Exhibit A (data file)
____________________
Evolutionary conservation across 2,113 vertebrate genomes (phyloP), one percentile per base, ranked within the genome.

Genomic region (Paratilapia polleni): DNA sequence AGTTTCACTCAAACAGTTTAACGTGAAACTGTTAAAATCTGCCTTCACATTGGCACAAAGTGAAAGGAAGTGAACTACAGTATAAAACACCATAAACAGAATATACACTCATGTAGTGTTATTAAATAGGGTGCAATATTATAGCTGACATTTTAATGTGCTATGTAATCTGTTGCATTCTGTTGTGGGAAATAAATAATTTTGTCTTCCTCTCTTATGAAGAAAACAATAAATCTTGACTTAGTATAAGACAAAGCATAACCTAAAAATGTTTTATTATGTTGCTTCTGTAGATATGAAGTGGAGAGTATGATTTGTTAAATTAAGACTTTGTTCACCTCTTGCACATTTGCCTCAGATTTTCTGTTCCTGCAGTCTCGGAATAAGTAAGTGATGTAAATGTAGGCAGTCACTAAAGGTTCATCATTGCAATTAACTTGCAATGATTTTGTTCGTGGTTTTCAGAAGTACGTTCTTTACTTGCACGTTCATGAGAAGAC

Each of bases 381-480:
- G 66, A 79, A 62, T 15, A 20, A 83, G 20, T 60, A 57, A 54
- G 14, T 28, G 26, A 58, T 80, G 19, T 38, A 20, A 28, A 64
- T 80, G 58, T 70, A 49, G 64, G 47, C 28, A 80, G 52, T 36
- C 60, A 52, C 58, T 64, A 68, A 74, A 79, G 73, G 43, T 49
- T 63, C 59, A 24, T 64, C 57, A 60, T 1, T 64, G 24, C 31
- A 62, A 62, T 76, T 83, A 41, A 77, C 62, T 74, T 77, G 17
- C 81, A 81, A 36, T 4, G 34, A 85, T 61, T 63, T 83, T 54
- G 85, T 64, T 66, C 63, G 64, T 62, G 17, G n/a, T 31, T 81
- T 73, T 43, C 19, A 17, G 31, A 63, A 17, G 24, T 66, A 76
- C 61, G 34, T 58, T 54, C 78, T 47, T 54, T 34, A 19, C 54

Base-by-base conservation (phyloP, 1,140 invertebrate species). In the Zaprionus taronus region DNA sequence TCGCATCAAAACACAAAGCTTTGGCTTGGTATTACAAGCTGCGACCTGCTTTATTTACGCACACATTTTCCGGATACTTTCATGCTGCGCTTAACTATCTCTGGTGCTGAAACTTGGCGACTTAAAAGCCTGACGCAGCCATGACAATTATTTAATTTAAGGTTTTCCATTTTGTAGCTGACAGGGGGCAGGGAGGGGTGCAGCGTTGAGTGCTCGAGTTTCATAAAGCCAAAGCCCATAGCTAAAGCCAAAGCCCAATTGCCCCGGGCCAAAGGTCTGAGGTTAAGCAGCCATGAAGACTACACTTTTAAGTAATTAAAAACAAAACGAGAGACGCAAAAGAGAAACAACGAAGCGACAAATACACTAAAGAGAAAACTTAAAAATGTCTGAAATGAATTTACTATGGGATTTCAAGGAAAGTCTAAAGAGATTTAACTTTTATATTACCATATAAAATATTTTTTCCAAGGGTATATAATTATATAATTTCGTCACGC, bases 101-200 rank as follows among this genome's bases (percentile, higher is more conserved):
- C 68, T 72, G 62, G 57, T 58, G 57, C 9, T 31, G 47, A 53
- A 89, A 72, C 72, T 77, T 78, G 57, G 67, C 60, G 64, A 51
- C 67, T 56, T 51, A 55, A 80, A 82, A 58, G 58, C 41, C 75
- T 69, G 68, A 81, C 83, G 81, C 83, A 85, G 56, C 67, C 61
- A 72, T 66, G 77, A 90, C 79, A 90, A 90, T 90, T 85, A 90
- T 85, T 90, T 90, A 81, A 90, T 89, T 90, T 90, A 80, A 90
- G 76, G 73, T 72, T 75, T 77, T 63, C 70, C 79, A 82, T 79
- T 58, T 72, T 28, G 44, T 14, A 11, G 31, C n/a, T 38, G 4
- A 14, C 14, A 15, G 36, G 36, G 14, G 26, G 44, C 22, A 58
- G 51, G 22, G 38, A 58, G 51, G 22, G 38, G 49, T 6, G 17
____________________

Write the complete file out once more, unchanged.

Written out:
Evolutionary conservation across 2,113 vertebrate genomes (phyloP), one percentile per base, ranked within the genome.

Genomic region (Paratilapia polleni): DNA sequence AGTTTCACTCAAACAGTTTAACGTGAAACTGTTAAAATCTGCCTTCACATTGGCACAAAGTGAAAGGAAGTGAACTACAGTATAAAACACCATAAACAGAATATACACTCATGTAGTGTTATTAAATAGGGTGCAATATTATAGCTGACATTTTAATGTGCTATGTAATCTGTTGCATTCTGTTGTGGGAAATAAATAATTTTGTCTTCCTCTCTTATGAAGAAAACAATAAATCTTGACTTAGTATAAGACAAAGCATAACCTAAAAATGTTTTATTATGTTGCTTCTGTAGATATGAAGTGGAGAGTATGATTTGTTAAATTAAGACTTTGTTCACCTCTTGCACATTTGCCTCAGATTTTCTGTTCCTGCAGTCTCGGAATAAGTAAGTGATGTAAATGTAGGCAGTCACTAAAGGTTCATCATTGCAATTAACTTGCAATGATTTTGTTCGTGGTTTTCAGAAGTACGTTCTTTACTTGCACGTTCATGAGAAGAC

Each of bases 381-480:
- G 66, A 79, A 62, T 15, A 20, A 83, G 20, T 60, A 57, A 54
- G 14, T 28, G 26, A 58, T 80, G 19, T 38, A 20, A 28, A 64
- T 80, G 58, T 70, A 49, G 64, G 47, C 28, A 80, G 52, T 36
- C 60, A 52, C 58, T 64, A 68, A 74, A 79, G 73, G 43, T 49
- T 63, C 59, A 24, T 64, C 57, A 60, T 1, T 64, G 24, C 31
- A 62, A 62, T 76, T 83, A 41, A 77, C 62, T 74, T 77, G 17
- C 81, A 81, A 36, T 4, G 34, A 85, T 61, T 63, T 83, T 54
- G 85, T 64, T 66, C 63, G 64, T 62, G 17, G n/a, T 31, T 81
- T 73, T 43, C 19, A 17, G 31, A 63, A 17, G 24, T 66, A 76
- C 61, G 34, T 58, T 54, C 78, T 47, T 54, T 34, A 19, C 54

Base-by-base conservation (phyloP, 1,140 invertebrate species). In the Zaprionus taronus region DNA sequence TCGCATCAAAACACAAAGCTTTGGCTTGGTATTACAAGCTGCGACCTGCTTTATTTACGCACACATTTTCCGGATACTTTCATGCTGCGCTTAACTATCTCTGGTGCTGAAACTTGGCGACTTAAAAGCCTGACGCAGCCATGACAATTATTTAATTTAAGGTTTTCCATTTTGTAGCTGACAGGGGGCAGGGAGGGGTGCAGCGTTGAGTGCTCGAGTTTCATAAAGCCAAAGCCCATAGCTAAAGCCAAAGCCCAATTGCCCCGGGCCAAAGGTCTGAGGTTAAGCAGCCATGAAGACTACACTTTTAAGTAATTAAAAACAAAACGAGAGACGCAAAAGAGAAACAACGAAGCGACAAATACACTAAAGAGAAAACTTAAAAATGTCTGAAATGAATTTACTATGGGATTTCAAGGAAAGTCTAAAGAGATTTAACTTTTATATTACCATATAAAATATTTTTTCCAAGGGTATATAATTATATAATTTCGTCACGC, bases 101-200 rank as follows among this genome's bases (percentile, higher is more conserved):
- C 68, T 72, G 62, G 57, T 58, G 57, C 9, T 31, G 47, A 53
- A 89, A 72, C 72, T 77, T 78, G 57, G 67, C 60, G 64, A 51
- C 67, T 56, T 51, A 55, A 80, A 82, A 58, G 58, C 41, C 75
- T 69, G 68, A 81, C 83, G 81, C 83, A 85, G 56, C 67, C 61
- A 72, T 66, G 77, A 90, C 79, A 90, A 90, T 90, T 85, A 90
- T 85, T 90, T 90, A 81, A 90, T 89, T 90, T 90, A 80, A 90
- G 76, G 73, T 72, T 75, T 77, T 63, C 70, C 79, A 82, T 79
- T 58, T 72, T 28, G 44, T 14, A 11, G 31, C n/a, T 38, G 4
- A 14, C 14, A 15, G 36, G 36, G 14, G 26, G 44, C 22, A 58
- G 51, G 22, G 38, A 58, G 51, G 22, G 38, G 49, T 6, G 17